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As the jury deliberates, the ex-coach's adopted child says he too was a victim.

New York Times

BELLEFONTE, Pa. - Hours after a jury began deliberating the child sexual abuse charges against Jerry Sandusky, lawyers for one of his adopted children said Thursday he had been abused by Sandusky and had offered to testify in the case.

"During the trial, Matt Sandusky contacted us and requested our advice and assistance in arranging a meeting with prosecutors to disclose for the first time in this case that he is a victim of Jerry Sandusky's abuse," lawyers Andrew Shubin and Justine Andronici said in a statement. "At Matt's request, we immediately arranged a meeting between him and the prosecutors and investigators."

The statement gave no details and no indication why prosecutors did not call Matt Sandusky to testify, but it raises the possibility of new criminal charges against Jerry Sandusky, 68, a former Penn State assistant football coach, after this case concludes.

Matt Sandusky's lawyers did not return calls seeking comment. One of Jerry Sandusky's lawyers, Karl Rominger, declined to respond.

Matt Sandusky, 33, has been a peripheral presence in the case since it broke into public view last fall. He was involved in the Second Mile, the charity for troubled youths where, prosecutors said, Jerry Sandusky found his victims, and then, at about age 11, went to live with the Sanduskys, at first as a foster child.

After Jerry Sandusky's arrest, Matt Sandusky repeatedly denied being abused and accompanied the family in public shows of support.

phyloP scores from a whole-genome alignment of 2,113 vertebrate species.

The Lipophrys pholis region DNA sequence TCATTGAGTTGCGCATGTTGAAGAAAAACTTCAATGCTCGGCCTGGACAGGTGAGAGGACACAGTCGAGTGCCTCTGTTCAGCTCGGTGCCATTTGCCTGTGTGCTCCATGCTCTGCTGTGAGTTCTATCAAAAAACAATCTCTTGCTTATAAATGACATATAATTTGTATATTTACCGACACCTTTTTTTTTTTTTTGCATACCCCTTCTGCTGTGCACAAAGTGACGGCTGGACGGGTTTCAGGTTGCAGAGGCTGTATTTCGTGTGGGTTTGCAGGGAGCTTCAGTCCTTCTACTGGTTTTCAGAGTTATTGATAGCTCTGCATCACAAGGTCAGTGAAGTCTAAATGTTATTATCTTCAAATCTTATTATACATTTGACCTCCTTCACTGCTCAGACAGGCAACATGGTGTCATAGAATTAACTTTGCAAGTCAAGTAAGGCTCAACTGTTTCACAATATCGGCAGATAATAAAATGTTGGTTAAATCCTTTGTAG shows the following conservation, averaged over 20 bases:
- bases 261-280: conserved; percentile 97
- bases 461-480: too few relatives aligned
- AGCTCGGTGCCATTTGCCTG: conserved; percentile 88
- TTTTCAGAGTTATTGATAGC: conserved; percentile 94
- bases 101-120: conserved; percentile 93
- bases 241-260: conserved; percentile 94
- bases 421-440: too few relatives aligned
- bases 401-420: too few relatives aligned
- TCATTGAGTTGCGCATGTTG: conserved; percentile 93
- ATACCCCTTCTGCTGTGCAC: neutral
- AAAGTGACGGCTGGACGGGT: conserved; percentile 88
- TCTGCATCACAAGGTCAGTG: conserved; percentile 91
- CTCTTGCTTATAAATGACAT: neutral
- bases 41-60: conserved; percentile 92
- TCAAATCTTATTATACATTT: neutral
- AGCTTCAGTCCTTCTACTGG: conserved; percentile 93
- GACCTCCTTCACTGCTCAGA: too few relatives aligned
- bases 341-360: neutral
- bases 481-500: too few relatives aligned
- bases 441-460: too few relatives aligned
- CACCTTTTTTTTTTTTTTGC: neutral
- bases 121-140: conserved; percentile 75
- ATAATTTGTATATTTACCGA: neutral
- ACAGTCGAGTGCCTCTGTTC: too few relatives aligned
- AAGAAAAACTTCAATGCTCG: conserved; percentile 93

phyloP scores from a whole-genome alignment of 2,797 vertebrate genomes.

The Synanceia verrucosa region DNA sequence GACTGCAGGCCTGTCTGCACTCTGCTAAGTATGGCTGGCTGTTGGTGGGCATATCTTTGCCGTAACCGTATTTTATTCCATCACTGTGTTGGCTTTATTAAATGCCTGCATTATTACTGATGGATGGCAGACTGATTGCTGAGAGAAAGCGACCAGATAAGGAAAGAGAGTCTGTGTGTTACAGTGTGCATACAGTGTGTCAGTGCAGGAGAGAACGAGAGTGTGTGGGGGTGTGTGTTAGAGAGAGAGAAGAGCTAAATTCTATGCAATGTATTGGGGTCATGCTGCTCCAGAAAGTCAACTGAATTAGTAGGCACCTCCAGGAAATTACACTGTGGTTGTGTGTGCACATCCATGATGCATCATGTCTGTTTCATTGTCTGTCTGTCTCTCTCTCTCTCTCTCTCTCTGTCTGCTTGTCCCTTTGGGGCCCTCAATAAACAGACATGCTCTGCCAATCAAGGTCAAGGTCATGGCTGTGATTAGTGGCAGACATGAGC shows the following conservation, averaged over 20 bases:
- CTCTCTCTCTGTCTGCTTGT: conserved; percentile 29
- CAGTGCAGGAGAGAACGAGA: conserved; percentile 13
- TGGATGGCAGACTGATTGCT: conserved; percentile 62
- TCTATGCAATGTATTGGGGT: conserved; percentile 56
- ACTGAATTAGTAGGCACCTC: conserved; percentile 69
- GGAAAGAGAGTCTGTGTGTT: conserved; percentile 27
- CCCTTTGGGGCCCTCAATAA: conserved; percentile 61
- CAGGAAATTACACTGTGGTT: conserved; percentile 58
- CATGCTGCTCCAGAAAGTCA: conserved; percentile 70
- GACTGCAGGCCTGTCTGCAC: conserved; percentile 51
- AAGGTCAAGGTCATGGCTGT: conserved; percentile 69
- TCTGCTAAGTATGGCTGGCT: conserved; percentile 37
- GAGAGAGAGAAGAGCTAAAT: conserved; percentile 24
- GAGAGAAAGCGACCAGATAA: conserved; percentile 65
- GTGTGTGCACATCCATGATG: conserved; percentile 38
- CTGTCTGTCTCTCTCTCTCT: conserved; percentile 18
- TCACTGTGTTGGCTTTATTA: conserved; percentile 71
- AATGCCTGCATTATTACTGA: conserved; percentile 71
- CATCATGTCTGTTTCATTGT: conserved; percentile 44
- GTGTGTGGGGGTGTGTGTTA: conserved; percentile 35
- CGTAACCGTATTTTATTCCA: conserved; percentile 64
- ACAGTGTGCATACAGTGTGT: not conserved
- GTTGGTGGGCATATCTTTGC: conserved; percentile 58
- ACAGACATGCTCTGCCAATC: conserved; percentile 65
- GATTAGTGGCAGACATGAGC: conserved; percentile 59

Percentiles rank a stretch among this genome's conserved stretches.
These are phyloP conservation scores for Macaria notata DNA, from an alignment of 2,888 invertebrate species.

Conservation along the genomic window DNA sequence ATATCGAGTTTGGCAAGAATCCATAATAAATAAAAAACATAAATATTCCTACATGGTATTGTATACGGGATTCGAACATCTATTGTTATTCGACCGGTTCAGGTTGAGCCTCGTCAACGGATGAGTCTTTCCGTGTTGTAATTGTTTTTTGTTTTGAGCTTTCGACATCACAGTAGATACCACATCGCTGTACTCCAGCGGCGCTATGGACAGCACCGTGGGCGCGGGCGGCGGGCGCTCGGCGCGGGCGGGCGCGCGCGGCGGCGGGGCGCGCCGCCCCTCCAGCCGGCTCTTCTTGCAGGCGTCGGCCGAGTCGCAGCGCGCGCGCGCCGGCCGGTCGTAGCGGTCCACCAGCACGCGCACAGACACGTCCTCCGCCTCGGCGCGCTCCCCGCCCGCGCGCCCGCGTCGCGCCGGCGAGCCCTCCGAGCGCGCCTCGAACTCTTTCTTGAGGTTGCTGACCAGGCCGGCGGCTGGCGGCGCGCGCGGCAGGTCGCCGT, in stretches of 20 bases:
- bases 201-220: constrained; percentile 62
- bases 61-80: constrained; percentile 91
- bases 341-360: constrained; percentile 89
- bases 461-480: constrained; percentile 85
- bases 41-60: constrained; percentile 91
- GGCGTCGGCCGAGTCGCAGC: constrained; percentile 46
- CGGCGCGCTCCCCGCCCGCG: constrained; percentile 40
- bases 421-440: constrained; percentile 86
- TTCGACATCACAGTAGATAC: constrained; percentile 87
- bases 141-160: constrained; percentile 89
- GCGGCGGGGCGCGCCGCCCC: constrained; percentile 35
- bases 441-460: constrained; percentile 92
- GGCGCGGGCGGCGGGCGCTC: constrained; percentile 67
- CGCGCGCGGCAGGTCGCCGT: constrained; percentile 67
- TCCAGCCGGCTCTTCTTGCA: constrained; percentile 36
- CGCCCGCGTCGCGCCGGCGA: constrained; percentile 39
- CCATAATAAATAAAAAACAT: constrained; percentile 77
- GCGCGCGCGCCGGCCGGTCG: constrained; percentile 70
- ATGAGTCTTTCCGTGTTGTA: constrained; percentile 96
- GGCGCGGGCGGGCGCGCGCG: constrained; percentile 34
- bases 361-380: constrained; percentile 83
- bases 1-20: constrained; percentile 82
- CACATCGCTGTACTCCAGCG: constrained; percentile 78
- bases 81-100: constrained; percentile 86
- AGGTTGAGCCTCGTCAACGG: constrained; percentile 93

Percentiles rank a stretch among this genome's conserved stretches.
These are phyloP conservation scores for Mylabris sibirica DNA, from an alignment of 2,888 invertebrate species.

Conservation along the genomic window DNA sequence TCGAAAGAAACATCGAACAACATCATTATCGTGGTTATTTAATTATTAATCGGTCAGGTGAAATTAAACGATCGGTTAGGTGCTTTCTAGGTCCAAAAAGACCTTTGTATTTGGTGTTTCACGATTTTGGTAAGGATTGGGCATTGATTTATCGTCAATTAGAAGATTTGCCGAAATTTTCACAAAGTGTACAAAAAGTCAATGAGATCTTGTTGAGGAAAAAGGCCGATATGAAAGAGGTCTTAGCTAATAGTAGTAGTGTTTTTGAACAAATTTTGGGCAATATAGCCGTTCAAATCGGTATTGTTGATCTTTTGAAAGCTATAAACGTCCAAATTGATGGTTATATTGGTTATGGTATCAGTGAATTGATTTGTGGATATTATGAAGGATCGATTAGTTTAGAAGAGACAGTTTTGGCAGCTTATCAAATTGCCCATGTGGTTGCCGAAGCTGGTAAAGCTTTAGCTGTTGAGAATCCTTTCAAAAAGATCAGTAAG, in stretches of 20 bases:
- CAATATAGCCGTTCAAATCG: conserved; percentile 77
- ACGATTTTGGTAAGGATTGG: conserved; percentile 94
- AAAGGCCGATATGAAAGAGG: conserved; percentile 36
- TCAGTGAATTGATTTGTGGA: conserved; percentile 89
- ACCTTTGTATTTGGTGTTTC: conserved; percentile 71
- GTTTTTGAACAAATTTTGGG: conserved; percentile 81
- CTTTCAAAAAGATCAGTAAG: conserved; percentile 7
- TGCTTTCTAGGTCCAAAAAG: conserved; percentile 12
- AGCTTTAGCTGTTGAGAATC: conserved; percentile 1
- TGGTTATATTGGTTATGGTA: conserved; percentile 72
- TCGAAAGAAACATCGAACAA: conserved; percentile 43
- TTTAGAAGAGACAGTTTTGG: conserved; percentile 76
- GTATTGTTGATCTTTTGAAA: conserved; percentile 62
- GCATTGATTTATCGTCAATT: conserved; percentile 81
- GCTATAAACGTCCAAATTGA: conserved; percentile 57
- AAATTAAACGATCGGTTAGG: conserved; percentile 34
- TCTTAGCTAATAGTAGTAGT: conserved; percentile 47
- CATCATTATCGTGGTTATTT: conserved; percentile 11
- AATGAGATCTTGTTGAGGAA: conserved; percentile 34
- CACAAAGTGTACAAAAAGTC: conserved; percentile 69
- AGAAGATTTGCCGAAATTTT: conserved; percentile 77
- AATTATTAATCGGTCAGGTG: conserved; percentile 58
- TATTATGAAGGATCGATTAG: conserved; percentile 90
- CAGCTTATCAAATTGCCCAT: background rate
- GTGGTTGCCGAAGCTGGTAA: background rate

Earlier Thursday, Sandusky's lead lawyer, Joseph Amendola, said in closing arguments the case against him defied common sense.

To convict Sandusky, "you have to believe he was the boldest perpetrator in history, taking these kids out, showering with them in front of other coaches," Amendola said. "It doesn't add up. It makes no sense, absolutely no sense."

He noted that young men who accused Sandusky of abusing them did not step forward until years after the suspected incidents, and he suggested they were goaded into making the accusations by one another, by law enforcement officials eager to find more victims, or by the promise of lawsuit payouts.

But a prosecutor, Joseph E. McGettigan III, said the defense was asking jurors to believe a far-fetched conspiracy theory. In a case with such strong evidence, he said, "you always have to accuse the victims, and you always have to allege a conspiracy."

For victims in such cases, he said, "humiliation, shame and fear equal silence," leading to years of evasions before the truth comes out.

McGettigan said Sandusky exhibited the classic behavior of a predatory pedophile, lavishing attention and gifts on troubled and neglected children and getting them accustomed to the abuser's touching before attempting any sexual contact.

The arguments and testimony in the case took nine days, and the jury must consider 48 charges; four others were dismissed. Judge John M. Cleland ordered the jury sequestered while it deliberates, and if there is no verdict by late today, deliberations will continue into the weekend.